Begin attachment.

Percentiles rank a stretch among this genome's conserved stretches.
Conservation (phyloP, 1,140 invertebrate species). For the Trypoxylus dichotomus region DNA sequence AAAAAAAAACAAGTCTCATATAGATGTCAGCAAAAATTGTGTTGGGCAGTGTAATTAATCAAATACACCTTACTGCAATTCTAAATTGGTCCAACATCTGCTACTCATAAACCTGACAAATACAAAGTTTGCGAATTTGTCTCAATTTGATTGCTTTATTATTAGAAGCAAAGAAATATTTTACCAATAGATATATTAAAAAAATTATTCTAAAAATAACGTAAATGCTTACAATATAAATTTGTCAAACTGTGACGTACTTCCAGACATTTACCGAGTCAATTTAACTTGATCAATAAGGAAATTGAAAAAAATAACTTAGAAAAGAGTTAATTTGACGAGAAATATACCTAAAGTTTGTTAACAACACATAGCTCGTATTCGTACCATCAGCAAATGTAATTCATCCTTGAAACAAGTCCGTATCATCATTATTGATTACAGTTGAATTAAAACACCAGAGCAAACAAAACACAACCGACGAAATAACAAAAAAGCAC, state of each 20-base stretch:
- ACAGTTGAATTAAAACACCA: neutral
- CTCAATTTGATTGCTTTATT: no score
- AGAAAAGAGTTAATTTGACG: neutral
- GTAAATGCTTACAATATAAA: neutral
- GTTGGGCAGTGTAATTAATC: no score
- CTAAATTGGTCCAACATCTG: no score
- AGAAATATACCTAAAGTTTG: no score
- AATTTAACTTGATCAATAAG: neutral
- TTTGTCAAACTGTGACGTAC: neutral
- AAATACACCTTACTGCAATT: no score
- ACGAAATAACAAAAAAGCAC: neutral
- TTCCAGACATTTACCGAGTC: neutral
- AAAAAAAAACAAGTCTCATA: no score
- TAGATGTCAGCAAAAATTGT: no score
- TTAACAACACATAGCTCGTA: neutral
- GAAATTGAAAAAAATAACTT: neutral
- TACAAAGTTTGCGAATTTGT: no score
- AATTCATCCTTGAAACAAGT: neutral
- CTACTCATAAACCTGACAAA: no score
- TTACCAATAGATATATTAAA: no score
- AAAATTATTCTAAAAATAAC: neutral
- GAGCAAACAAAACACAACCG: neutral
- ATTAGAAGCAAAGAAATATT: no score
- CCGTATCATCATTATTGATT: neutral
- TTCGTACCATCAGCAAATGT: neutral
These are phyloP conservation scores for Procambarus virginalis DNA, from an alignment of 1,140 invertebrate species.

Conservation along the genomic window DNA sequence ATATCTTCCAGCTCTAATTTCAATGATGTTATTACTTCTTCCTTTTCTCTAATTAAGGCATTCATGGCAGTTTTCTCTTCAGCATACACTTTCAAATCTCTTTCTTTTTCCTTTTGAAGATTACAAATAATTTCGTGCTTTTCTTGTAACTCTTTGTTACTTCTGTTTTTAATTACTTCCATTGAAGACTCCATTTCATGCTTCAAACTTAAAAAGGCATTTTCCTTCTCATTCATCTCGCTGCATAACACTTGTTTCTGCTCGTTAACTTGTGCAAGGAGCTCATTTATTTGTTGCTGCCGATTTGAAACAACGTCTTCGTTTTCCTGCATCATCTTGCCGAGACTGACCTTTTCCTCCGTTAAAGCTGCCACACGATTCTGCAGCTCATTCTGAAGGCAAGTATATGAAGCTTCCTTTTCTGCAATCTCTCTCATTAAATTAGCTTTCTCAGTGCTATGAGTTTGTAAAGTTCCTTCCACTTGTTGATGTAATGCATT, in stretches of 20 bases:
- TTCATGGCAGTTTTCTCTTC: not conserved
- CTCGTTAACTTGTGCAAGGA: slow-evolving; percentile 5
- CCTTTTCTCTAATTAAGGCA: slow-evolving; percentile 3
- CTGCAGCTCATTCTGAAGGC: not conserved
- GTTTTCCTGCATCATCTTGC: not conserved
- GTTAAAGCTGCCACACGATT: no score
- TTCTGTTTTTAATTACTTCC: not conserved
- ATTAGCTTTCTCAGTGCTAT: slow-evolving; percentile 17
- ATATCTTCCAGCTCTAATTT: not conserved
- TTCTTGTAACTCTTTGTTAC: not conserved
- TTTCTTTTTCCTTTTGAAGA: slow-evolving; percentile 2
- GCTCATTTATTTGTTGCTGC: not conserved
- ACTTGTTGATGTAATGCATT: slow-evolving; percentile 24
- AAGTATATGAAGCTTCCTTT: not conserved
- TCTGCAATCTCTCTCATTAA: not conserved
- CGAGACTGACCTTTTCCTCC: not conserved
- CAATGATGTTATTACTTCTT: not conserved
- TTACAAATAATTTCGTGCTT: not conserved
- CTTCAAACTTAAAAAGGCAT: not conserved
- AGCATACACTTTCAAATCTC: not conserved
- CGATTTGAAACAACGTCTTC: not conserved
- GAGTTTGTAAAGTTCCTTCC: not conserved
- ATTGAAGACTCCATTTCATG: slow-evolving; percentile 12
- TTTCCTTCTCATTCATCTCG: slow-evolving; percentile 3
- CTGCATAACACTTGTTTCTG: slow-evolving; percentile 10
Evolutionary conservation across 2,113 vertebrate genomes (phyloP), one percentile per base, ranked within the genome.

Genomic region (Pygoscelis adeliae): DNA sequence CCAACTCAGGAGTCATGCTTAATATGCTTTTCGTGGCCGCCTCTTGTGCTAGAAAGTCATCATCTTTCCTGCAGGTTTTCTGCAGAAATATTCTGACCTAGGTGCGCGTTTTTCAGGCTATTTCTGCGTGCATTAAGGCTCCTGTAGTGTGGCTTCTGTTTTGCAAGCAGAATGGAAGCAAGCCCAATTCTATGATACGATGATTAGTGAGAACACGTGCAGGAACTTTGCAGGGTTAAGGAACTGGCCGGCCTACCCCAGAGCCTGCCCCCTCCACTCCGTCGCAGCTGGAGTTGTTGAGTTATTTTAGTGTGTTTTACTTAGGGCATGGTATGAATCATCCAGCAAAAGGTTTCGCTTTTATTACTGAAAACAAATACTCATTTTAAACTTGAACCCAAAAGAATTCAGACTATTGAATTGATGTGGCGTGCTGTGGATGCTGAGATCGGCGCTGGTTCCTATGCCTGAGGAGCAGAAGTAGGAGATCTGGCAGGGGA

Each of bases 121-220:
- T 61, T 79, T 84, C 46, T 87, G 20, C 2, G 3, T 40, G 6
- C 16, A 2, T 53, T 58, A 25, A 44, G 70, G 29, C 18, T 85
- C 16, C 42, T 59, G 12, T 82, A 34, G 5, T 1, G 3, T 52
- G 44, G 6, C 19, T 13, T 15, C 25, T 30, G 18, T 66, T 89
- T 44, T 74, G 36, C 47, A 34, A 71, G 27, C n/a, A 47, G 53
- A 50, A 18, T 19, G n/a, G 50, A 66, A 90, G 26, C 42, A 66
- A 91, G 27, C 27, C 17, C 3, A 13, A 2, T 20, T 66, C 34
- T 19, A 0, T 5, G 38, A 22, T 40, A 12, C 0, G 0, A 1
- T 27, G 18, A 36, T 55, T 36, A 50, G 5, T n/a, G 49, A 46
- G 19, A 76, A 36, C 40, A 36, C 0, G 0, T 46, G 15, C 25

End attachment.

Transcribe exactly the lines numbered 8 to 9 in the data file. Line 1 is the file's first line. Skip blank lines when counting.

- CTAAATTGGTCCAACATCTG: no score
- AGAAATATACCTAAAGTTTG: no score